There was a time when I finally finished all of Jane Austen's books (twice) and I suddenly didn't know where to turn next. I loved reading about dances, and witty banter, and most importantly, Society with a capital S. After getting stuck in a long reading rut, I stumbled upon North and South, and despite the lack of dances, I found beautiful writing, memorable friendships, and a fair amount of tempestuous romance. This book is more political and industrial than my Austen-norm, but it was just the right book for my fix. I found myself sucked into the troubling world of cotton factories, and unjust class prejudices. Margaret Hale has now become one of my favorite heroines. She's pulled out of her comfortable country lifestyle and thrown into this busy working environment, and we are reminded that there are two sides to every story.— Leah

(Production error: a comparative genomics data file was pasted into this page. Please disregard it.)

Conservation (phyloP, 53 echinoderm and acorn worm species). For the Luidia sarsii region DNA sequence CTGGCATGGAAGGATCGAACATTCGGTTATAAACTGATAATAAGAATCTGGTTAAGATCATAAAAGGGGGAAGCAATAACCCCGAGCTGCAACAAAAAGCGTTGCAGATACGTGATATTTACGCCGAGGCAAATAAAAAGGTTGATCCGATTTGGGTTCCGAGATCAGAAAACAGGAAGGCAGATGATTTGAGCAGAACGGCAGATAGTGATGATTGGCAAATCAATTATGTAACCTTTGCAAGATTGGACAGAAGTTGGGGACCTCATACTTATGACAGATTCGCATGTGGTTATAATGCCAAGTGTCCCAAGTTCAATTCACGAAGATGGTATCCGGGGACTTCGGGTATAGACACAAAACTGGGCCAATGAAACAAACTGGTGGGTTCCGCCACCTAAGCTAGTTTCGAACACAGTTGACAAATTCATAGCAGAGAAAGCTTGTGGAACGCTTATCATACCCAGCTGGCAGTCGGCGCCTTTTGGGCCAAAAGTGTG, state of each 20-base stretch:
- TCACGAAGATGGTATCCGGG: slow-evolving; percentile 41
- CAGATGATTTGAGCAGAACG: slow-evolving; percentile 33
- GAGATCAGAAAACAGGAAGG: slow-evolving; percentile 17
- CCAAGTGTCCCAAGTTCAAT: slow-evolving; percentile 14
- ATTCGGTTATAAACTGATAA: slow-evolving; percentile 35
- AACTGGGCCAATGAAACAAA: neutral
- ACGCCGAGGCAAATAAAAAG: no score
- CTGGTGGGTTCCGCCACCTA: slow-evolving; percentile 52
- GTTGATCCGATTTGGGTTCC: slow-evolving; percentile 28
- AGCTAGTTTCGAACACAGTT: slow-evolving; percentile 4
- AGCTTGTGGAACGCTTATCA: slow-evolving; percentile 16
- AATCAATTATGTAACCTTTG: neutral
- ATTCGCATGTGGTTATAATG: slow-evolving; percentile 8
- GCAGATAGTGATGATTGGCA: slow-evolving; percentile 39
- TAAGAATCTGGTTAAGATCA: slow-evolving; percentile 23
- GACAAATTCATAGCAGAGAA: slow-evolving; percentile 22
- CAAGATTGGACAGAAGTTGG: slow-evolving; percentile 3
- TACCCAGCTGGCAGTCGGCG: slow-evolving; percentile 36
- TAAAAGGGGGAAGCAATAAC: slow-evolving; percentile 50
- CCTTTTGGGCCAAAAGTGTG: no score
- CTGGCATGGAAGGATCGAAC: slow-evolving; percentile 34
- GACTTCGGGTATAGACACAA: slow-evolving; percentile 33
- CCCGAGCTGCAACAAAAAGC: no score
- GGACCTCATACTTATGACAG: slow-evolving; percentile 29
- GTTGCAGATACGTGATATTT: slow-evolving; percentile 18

A study in contrasts between rural southern England and industrial northern England. The protagonist is the daughter of a parson whose religious doubts have forced him to resign his Hampshire living and to move his family to an industrial manufacturing town in Darkshire. Notice: This Book is published by Historical Books Limited (www.publicdomain.org.uk) as a Public Domain Book, if you have any inquiries, requests or need any help you can just send an email to firstname.lastname@example.org This book is found as a public domain and free book based on various online catalogs, if you think there are any problems regard copyright issues please contact us immediately via DMCA@publicdomain.org.uk.